Judith Pordon

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Judith Grace Pordon (born 1954) is an American poet, writer, and poetry editor. The central themes in her poetry are: the multicultural experience, celebration of various types of love, and contemporary social issues. Some of her more well known works include, How Will You Kiss?, Expiration, and At The Top Of The Food Chain But The Bottom Of The Line.

Life[edit]

Judith Grace Pordon was born in Atlanta, Georgia. Her mother Eleanor Haggett Pordon left an administrative and scientific career in chemistry to raise her children and was Judith's principal muse.

At age five her family moved from Georgia to suburban Boston. Her high school career was completed in Concord, Massachusetts, a few blocks from Thoreau's Walden Pond. She graduated from New College Of California in 1978.

Poetry[edit]

Her early poems, in the 1970s and 1980s explored various themes including contact with nature, and social criticism. In the 1990s she lived in Hawaii and a multicultural emphasis appeared in her work. She was befriended and mentored by Aemilia Laracuen, artist and primary muse of poet Robert Graves, who encouraged her to seek publication.

After writing poetry for 30 years, she began submitting her work to literary journals. In her first year her work was published in over two dozen journals, including Chiron Review, Tulane Review, Writers Journal, Buffalo Bones, The Rockford Review, The Ledge, The Orange Willow Review, VLQ, Black Bear Review, and The American Dissident.

Poetry anthologies such as Many Mountains Moving (on Spirituality), Comrades Anthology, The Austin International Poetry Festival Anthology (both in 1999 and in 2001) and Uno[1] have published her poems.

She has also been published in dozens of poetry e-zines including The 2River View,[2] Agnieska's Dowry,[3] Stirring, Poetry Super Highway,[4] Poetic Voices, Recursive Angel, ZeroZine, Facets Magazine, Southern Ocean Review,[5] and Verse Libre.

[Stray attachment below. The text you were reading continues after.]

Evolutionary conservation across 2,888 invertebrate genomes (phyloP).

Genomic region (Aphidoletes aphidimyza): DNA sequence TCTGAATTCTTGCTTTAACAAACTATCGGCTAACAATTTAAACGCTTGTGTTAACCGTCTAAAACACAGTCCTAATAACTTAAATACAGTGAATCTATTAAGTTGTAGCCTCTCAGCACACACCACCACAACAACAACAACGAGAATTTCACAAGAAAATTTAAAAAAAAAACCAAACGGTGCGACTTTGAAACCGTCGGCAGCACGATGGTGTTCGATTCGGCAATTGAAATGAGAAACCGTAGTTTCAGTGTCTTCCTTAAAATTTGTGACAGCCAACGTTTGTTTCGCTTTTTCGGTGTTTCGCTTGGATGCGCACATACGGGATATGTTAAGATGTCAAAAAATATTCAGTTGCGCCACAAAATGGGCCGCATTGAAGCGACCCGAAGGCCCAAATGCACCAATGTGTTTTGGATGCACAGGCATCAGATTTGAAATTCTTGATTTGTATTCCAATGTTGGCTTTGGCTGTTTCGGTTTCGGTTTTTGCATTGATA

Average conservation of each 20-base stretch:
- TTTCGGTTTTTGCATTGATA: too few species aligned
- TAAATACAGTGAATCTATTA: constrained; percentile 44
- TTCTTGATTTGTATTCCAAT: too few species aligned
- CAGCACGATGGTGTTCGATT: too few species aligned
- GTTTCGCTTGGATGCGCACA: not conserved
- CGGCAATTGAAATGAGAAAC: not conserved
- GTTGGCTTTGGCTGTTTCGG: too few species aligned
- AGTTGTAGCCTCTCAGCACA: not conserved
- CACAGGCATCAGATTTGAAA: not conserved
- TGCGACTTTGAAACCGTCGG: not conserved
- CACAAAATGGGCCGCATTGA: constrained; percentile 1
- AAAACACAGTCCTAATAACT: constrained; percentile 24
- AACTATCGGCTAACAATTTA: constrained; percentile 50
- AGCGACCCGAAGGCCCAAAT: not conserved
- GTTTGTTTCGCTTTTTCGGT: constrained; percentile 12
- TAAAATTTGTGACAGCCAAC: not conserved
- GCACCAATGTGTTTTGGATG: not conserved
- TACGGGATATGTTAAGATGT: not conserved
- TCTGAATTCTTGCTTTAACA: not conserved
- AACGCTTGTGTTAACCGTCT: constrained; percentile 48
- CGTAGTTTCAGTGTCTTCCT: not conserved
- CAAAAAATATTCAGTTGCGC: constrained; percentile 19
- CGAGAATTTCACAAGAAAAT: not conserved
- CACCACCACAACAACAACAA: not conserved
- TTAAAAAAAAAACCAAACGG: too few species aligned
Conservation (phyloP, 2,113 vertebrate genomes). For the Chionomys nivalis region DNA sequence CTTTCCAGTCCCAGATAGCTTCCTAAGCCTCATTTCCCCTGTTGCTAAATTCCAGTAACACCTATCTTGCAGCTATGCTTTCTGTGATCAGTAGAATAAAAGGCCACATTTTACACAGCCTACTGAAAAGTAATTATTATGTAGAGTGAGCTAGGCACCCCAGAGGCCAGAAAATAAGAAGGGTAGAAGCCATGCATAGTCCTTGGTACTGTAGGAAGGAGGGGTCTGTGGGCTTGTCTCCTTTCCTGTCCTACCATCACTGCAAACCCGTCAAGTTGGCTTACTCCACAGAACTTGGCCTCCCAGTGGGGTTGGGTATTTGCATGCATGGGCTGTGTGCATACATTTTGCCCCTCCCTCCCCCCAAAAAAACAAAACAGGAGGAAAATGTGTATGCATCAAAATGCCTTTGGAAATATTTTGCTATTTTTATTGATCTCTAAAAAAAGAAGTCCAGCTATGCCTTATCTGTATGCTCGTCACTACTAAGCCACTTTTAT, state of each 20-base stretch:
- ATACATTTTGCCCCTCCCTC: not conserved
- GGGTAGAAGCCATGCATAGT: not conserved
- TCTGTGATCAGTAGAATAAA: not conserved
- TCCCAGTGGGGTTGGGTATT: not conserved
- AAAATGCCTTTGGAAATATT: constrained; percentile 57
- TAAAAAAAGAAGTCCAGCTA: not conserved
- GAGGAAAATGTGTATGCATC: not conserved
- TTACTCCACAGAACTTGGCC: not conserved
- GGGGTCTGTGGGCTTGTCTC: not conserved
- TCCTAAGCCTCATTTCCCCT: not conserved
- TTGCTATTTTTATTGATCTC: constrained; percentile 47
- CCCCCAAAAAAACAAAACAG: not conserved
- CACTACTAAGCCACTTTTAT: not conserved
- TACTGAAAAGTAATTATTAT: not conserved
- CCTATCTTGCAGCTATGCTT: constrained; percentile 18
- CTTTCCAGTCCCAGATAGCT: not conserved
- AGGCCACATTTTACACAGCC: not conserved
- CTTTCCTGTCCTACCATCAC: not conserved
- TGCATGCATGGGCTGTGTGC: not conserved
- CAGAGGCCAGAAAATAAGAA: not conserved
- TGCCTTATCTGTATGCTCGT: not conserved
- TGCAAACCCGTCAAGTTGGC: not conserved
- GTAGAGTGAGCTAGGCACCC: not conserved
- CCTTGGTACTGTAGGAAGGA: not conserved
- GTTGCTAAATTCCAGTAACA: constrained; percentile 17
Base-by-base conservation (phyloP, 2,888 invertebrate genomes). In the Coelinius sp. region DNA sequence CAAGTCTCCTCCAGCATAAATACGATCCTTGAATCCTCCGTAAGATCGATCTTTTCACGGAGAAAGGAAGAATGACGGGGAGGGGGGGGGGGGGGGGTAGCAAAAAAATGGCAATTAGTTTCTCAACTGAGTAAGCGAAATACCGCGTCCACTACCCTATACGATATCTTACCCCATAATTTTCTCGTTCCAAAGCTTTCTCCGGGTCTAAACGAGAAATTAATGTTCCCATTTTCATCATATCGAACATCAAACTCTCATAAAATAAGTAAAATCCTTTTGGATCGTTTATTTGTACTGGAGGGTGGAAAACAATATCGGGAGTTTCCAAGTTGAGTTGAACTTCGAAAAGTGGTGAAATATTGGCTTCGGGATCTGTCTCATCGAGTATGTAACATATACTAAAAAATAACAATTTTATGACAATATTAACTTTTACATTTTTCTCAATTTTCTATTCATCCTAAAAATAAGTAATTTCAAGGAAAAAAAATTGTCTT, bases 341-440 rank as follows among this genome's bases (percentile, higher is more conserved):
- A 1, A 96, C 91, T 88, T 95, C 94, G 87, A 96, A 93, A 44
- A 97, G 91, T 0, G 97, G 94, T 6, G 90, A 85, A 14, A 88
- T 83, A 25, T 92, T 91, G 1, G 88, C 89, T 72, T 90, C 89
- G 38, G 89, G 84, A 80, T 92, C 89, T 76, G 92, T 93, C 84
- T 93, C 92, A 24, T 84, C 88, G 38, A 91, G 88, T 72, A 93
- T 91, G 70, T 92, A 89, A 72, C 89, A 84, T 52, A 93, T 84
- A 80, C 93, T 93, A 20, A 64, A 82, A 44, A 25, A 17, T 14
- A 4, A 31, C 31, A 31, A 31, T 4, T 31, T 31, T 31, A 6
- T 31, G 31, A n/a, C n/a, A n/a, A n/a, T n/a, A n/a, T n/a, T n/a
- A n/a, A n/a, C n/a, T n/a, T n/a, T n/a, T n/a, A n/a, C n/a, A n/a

Her first screenplay, sHe, was completed in 1993. Her first book of poems, The Body Speaks, was completed in 1999, and her second, The Long Way Home, was published in 2002.

Future works, currently in progress, include a book on creativity, several more books of poetry, an autobiography, and an amplification of her screenplay sHe into a novel.

Commissions and recognition[edit]

In 2001 she was commissioned by Andrew Levin of Clemson University Music Department to write lyrics for an operatic composition, "Flourishing True" which was performed in the winter of 2002 at the 10th anniversary of the Brooks Center at Clemson University.

She is listed in The Who's Who of American Women, and The Who's Who of the World.

Poetry editor[edit]

Since 2001 she has been the editor of an [online international poetry anthology][6] is a widely read website on anti-war poems, nature poetry, poems of loss and grieving, spiritual poetry, women poets, and poems in Spanish. She has helped popularize many contemporary poets including David Shumate, Lola Haskins, Quentin Huff, Susan Dane, Bill Mohr, Scott Wiggerman, Gaston Ng, and Marilyn Krysl.

References[edit]

  1. ^ "Uno". Astrophysicist's Tango Partner Speaks. Retrieved October 24, 2012. 
  2. ^ "Judith Pordon: Armor of Amor". The 2River View. 5 (3). Spring 2001. Retrieved October 24, 2012. 
  3. ^ "The Chubasco". Agnieszka's Dowry. A Small Garlic Press. Retrieved October 24, 2012. 
  4. ^ "Chris Limbach and Judith Pordon". Poetry Super Highway. Rick Lupert. Retrieved October 24, 2012. 
  5. ^ "Two Poems". Southern Ocean Review. Retrieved October 24, 2012. 
  6. ^ "Casa Poema - Famous Poems, New Poetry, Photos and Quotes". Judith Pordon. Retrieved October 14, 2012.